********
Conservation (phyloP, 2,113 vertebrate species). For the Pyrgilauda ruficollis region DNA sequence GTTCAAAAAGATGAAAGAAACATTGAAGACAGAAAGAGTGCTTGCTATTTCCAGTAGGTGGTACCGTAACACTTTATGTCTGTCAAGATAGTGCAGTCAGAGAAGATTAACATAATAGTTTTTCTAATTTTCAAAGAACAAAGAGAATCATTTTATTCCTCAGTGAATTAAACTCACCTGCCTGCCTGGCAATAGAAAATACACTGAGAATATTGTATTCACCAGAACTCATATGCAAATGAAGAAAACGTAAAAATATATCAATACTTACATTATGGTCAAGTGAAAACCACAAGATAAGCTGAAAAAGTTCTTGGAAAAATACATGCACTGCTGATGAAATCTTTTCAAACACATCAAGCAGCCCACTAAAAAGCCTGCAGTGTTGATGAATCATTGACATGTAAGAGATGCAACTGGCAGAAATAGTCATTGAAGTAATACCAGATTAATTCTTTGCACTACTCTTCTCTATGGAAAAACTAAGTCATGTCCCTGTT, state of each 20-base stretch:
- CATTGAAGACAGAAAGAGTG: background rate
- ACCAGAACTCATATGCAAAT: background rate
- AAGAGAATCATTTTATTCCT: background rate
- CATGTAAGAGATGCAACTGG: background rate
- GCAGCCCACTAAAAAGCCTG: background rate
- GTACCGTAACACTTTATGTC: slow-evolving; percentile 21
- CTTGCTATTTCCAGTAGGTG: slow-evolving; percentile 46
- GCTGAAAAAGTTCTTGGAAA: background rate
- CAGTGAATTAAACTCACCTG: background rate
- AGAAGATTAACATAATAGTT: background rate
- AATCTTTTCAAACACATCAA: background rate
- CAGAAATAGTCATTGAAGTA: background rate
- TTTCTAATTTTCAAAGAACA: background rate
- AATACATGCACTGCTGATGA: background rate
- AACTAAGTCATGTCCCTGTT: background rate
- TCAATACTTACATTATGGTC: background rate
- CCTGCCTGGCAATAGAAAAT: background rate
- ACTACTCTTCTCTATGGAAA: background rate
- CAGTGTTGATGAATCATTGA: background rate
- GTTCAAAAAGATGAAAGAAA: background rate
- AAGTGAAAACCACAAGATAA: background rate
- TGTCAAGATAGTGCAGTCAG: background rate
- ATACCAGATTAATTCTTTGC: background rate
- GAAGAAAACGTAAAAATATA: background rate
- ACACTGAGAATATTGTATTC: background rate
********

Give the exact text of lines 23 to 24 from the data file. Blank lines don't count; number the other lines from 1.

- TGTCAAGATAGTGCAGTCAG: background rate
- ATACCAGATTAATTCTTTGC: background rate